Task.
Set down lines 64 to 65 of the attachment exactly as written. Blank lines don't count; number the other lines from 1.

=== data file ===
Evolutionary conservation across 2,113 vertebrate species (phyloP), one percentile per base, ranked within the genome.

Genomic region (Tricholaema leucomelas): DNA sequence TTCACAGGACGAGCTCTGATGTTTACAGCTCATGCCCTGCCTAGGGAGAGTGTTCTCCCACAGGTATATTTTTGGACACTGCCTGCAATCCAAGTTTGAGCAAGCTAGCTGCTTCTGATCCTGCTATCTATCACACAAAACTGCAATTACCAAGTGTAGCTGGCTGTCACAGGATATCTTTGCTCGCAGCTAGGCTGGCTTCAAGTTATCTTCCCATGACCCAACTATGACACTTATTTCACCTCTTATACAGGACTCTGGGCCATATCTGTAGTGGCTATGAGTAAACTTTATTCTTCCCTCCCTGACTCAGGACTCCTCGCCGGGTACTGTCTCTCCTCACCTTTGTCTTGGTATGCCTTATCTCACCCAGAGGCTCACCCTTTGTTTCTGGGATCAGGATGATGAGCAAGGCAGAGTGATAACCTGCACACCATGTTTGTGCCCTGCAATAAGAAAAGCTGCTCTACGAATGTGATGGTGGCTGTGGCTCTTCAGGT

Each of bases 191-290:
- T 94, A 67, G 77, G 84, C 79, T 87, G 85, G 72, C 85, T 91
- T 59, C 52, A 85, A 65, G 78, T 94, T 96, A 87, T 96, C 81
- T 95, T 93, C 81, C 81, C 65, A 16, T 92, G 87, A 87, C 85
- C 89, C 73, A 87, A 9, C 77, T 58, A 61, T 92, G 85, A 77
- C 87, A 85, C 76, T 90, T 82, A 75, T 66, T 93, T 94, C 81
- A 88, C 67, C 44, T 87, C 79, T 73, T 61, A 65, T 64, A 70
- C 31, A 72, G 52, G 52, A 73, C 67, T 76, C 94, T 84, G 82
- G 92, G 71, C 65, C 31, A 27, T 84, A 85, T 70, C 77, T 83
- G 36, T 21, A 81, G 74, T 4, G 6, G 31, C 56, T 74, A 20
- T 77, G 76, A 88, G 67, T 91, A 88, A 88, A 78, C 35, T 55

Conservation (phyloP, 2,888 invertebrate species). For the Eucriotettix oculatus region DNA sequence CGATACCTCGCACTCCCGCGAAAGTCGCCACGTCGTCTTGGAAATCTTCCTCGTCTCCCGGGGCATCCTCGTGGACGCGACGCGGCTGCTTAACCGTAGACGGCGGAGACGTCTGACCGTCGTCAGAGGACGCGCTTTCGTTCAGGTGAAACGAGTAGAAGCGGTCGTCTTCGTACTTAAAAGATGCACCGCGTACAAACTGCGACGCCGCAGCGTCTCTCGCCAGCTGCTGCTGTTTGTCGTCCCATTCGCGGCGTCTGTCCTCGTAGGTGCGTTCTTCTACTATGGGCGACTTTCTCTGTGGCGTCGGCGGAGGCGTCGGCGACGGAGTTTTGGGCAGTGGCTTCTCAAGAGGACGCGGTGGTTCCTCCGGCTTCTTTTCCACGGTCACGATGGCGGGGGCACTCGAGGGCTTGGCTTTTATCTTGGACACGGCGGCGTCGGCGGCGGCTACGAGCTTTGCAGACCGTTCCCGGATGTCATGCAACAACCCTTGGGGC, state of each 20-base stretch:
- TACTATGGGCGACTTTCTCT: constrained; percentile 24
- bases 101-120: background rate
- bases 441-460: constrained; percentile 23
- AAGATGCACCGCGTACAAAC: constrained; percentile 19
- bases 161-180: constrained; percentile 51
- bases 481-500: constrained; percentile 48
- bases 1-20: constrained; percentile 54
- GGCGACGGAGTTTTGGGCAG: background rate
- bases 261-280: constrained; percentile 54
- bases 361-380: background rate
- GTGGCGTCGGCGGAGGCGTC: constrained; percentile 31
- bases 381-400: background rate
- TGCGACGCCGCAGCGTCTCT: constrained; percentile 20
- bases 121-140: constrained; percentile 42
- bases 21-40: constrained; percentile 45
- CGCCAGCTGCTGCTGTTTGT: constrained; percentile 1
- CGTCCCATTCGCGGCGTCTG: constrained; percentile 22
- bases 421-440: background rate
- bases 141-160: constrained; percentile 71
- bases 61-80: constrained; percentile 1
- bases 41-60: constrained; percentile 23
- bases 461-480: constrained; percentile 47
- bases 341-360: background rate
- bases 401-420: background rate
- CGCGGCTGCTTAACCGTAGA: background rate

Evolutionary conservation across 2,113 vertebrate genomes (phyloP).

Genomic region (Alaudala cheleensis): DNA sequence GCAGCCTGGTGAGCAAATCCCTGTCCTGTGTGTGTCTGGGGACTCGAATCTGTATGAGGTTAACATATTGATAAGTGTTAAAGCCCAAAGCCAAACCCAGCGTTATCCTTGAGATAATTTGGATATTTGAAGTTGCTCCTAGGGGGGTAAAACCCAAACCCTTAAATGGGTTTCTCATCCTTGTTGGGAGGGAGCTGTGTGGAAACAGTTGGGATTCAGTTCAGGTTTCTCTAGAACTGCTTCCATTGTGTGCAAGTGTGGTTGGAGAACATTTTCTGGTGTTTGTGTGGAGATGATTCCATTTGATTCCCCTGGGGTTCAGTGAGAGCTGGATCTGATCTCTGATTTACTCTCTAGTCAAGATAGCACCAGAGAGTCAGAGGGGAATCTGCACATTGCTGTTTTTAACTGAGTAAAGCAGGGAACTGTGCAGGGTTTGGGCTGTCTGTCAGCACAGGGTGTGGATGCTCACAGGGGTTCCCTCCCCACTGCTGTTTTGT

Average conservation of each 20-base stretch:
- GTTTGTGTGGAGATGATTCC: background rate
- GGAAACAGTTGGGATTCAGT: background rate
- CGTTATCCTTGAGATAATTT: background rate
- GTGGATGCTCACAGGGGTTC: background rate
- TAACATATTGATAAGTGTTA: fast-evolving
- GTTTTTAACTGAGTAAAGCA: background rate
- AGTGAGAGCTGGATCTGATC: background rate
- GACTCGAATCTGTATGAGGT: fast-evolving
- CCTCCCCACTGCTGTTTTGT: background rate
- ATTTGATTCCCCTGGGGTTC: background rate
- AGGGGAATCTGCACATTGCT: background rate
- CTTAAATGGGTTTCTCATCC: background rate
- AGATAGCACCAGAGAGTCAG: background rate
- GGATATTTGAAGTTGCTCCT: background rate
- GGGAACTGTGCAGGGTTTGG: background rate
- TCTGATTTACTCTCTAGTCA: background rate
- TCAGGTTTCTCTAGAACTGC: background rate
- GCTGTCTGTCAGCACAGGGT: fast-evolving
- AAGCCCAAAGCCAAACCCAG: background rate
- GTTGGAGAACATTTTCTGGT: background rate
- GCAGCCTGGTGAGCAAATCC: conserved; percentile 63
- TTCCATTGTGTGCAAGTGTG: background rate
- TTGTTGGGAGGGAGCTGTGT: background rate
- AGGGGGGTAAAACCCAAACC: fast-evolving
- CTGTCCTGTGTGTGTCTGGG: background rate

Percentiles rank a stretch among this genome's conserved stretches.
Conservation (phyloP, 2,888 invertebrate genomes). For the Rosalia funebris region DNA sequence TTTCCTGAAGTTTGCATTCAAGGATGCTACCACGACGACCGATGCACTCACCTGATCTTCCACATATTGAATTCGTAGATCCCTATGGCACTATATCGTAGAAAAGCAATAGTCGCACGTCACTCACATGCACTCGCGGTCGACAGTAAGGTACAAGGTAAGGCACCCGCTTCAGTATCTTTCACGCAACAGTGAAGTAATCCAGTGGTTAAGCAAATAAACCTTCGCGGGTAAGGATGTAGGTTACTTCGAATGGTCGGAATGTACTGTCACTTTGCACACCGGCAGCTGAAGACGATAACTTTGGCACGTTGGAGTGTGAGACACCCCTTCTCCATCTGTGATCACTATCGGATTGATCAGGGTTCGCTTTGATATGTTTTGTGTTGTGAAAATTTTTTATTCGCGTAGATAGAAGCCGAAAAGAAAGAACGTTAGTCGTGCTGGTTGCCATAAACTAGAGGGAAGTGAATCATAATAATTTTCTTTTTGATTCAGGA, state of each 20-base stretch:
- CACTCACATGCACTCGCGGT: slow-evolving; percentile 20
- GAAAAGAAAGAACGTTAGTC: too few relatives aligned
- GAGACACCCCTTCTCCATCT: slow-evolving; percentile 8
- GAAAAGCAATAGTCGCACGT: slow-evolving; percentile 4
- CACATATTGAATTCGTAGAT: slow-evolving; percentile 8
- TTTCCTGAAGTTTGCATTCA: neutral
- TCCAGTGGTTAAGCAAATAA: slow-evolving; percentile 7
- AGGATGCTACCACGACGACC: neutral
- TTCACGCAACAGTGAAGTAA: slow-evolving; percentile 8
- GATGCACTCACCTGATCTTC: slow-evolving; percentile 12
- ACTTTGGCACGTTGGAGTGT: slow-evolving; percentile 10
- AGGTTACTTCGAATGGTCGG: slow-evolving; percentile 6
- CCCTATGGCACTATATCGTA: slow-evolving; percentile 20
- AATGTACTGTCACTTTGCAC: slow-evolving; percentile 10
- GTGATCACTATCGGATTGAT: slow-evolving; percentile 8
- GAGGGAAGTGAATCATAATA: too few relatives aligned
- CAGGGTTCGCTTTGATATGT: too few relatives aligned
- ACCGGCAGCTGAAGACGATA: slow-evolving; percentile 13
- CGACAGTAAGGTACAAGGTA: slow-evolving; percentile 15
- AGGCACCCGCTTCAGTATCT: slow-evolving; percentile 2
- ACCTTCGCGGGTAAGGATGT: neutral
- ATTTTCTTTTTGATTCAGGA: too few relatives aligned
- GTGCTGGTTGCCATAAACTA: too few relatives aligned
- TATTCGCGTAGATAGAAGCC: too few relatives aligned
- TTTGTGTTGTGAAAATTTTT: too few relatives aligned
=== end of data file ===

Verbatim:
- TTCCATTGTGTGCAAGTGTG: background rate
- TTGTTGGGAGGGAGCTGTGT: background rate